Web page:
Deciding to include more fruits and vegetables into your diet is an admirable resolution but not always an easy one to achieve.
It is easy to swap out your usual fries for a side salad or include an apple with breakfast, but you are likely already growing bored with these new changes.
The CDC recommends eating at least two cups of fruits and three cups of vegetables a day, and hitting these intake goals is simpler than you think.
Eat More Fruits and Vegetables
With a little bit of planning and possibly breaking out food blenders, your five-a-day will quickly become a daily routine.
If you frequently open the fridge to forgotten fruits and vegetables looking well past their prime, prep work will become an essential task in your life.
Cutting up produce that won’t spoil in the fridge (skip tomatoes as they will get mushy or apples that will discolor) eliminates the inconvenience barrier that will put you off from using the food.
Pre-sliced vegetables can be thrown into a morning omelet or in a simple meat sauce, while fruits can be snacked on or used to make a delicious smoothie.
In addition, you are more likely to work through your weekly produce purchase when you have prepared everything to use immediately.
Try Something New
As all fruits and vegetables are seasonal, it is easy to get stuck in a rut if you rely on the same choices week in and week out.
By exploring outside what you are familiar with, you open up the opportunity to find something new while getting the necessary intake you need.
Choose a new fruit and veg once weekly at the height of their season. You are more likely to enjoy them with the freshest and fullest taste at their peak.
But only stick to one new item at a time, and this will eliminate the risk of anything going bad before you have had a chance to dig in.
The Snack Pack
Over the years, thanks to a toxic diet culture, snacks have gained a bad reputation. But the truth is, a healthy snack or two in your day helps curb your hunger in between your main meals and provides a boost of energy and essential nutrients.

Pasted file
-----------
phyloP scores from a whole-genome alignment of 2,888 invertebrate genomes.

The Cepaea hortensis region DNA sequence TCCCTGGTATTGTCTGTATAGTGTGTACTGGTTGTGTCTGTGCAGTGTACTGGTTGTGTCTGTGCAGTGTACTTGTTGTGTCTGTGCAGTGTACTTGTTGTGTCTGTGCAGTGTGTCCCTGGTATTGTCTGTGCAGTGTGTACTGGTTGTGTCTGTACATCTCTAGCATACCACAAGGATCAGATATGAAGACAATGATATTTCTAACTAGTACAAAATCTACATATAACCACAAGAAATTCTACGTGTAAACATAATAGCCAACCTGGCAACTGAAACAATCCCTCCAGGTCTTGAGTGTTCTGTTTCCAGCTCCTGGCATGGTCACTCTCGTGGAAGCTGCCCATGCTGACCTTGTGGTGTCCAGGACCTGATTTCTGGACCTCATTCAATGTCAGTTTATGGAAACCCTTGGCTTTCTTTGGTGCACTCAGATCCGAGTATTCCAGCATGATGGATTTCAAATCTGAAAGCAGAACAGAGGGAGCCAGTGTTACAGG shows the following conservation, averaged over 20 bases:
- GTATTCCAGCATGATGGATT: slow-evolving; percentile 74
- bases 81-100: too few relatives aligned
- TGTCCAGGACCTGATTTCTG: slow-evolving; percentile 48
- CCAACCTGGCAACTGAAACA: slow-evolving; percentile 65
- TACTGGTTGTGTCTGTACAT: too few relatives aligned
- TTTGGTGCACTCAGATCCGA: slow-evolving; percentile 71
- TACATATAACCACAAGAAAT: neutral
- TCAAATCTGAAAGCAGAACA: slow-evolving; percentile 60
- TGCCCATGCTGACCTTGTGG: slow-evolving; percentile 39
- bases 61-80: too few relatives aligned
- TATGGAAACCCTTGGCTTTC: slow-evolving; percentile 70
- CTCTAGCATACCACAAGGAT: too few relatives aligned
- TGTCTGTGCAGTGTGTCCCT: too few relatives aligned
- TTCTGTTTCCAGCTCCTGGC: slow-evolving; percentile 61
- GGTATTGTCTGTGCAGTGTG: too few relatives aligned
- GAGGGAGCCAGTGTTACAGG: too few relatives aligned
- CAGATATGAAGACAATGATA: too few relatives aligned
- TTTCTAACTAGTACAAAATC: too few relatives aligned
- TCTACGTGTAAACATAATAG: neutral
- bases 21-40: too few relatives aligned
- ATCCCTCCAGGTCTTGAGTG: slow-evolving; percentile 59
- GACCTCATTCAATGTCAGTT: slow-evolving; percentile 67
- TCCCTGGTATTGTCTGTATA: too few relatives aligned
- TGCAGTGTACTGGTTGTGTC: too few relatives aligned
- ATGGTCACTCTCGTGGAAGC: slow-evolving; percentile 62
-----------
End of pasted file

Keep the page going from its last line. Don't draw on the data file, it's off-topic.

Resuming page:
Make all your snacks revolve around fruits and vegetables. By preparing in advance, you can keep snack-size containers in your fridge ready to grab at any time. Additionally, keep a fruit bowl on your countertop for a quick fix.
Don’t Skip Dessert
Dessert tends to be an indulgent sweet treat to cap off a meal reserved for special occasions. But fruit-based desserts offer a light, refreshing, and naturally sweet way to end a meal and give you an extra serving of the good stuff.
Blend fresh fruit and low-fat yogurt to create delicious fruit popsicles, or take your favorite fruity options and half dip them in decadent dark chocolate to enjoy with a cup of coffee.
Blend It Up
The easiest way to include a heap of fruits and veggies into your diet is to put them in your morning smoothie. Combining the two foods will give you the delicious taste of your favorite fruits while benefiting from the flavorless boost of vegetables.
It may be tempting to go the extra step and include fruit juice as your liquid, but most brands have a very high sugar content. So instead, stick to water or a low-fat milk or a plant-based vanilla protein ice cream powder option.
For a twist, use frozen fruits to create an icy smoothie bowl to start your day.
Many people hesitate to use frozen options as they think fresh is best. And while fresh fruits and vegetables have a completely different texture that some prefer, frozen variations share a very similar nutritional makeup and, in some cases, are better than their fresh counterparts.
By storing a few bags of different fruits and vegetables in the freezer, you can quickly grab them for a quick dinner or throw them into your smoothies. There is no preparation involved, and the convenience factor will see you reach for them time and time again.
Include a Small Salad
A salad becomes a gold mine for delicious flavors rich with vitamins and nutrients when done right. So forget the iceberg wedge drowning in ranch and cheese and instead turn your attention to green leafy beds topped with colorful and crunchy toppings.
There are endless salad recipes available online, and including a side salad to every evening meal, you get a daily serving with minimal effort. Embrace seasonal options and experiment with hot and cold salads throughout the year.
You don’t have to turn to a life of being vegetarian to increase your fruit and vegetable intake, but cutting out meat once a week will force you to get more creative in the kitchen and help you prioritize your food choices.
A popular routine is opting for a meatless Monday meal. Vegetable soups, hamburgers made with mushroom ‘patties,’ and spinach gnocchi are just the start of the many ideas you can try for your meatless meal.
Use this opportunity to explore new flavors and foods you have never tried.